DETROIT — A U.S. investigation into Teslas operating on partially automated driving systems that have crashed into parked emergency vehicles has moved a step closer to a recall.
The National Highway Traffic Safety Administration said Thursday that it is upgrading the probe to an engineering analysis, another sign of increased scrutiny of the electric vehicle maker and automated systems that perform at least some driving tasks.
An engineering analysis is the final stage of an investigation, and in most cases NHTSA decides within a year if there should be a recall or the probe should be closed.
The agency said it has reports of 14 crashes into emergency vehicles with 15 injuries and one death. Tesla reported two more crashes to the agency, in California and South Carolina.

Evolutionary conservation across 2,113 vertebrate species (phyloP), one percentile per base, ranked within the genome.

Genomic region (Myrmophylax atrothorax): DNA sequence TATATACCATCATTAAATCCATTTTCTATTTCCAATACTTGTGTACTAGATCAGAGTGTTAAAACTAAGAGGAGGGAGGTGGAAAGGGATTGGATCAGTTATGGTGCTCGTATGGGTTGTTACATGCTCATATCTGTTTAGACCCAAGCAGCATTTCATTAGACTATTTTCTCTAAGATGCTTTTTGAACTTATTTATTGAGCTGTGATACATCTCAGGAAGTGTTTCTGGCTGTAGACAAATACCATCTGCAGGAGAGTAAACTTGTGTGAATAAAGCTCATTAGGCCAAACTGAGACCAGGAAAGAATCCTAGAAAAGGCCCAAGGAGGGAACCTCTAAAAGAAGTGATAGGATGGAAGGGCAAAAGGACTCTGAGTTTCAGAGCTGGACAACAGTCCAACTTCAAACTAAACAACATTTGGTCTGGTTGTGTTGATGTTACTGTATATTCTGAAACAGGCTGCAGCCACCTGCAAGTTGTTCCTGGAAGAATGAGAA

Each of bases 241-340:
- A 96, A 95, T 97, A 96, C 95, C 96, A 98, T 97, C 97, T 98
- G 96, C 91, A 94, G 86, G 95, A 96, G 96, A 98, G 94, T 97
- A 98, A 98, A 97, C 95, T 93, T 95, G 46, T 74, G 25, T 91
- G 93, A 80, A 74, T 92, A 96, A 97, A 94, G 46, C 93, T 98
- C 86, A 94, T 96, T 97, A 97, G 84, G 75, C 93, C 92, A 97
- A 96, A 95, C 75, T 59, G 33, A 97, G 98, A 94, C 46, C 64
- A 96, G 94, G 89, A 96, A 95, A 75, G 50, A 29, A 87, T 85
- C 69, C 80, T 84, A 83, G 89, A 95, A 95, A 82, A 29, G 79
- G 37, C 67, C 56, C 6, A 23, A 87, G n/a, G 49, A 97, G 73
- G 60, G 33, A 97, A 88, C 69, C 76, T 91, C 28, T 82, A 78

The probe now covers 830,000 vehicles, almost everything that Austin, Texas-based Tesla has sold in the U.S. since the start of the 2014 model year.
The agency says the investigation will evaluate additional data, vehicle performance and “explore the degree to which Autopilot and associated Tesla systems may exacerbate human factors or behavioral safety risks undermining the effectiveness of the driver’s supervision.”
The agency began its inquiry in August of last year after a string of crashes since 2018 in which Teslas using the company’s Autopilot or Traffic Aware Cruise Control systems hit vehicles at scenes where first responders used flashing lights, flares, an illuminated arrow board, or cones warning of hazards.